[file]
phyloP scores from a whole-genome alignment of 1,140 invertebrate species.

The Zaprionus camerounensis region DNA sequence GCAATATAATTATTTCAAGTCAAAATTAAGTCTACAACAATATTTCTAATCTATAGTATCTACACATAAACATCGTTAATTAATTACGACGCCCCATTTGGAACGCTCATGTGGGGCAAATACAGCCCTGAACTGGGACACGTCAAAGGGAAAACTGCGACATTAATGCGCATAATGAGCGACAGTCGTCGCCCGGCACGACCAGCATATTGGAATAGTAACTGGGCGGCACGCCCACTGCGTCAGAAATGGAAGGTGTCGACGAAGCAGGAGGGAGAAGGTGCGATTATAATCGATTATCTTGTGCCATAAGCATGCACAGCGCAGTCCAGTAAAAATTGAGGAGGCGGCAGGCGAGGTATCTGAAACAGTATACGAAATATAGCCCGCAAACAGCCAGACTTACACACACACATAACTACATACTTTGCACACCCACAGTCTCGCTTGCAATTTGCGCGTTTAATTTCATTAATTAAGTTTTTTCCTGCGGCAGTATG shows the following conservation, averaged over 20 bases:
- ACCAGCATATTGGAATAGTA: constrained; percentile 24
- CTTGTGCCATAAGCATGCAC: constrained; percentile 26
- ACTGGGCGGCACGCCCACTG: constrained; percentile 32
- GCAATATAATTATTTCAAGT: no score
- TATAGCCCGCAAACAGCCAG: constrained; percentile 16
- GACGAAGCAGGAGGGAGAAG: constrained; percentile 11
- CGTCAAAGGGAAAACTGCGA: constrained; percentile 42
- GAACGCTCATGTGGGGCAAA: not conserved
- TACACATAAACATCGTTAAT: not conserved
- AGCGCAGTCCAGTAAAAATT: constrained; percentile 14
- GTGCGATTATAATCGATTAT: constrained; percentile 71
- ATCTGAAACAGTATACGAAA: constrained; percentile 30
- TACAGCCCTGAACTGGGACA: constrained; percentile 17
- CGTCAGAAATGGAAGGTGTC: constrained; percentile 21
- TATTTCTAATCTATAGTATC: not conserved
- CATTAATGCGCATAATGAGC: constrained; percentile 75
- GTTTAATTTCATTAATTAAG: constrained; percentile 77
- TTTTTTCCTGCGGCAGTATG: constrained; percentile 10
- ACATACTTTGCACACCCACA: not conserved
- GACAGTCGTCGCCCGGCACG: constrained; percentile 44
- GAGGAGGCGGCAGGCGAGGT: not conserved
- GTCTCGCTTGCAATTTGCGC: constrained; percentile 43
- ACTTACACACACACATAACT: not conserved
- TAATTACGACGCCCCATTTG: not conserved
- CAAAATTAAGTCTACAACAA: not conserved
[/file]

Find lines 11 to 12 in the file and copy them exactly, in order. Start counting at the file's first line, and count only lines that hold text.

- TACACATAAACATCGTTAAT: not conserved
- AGCGCAGTCCAGTAAAAATT: constrained; percentile 14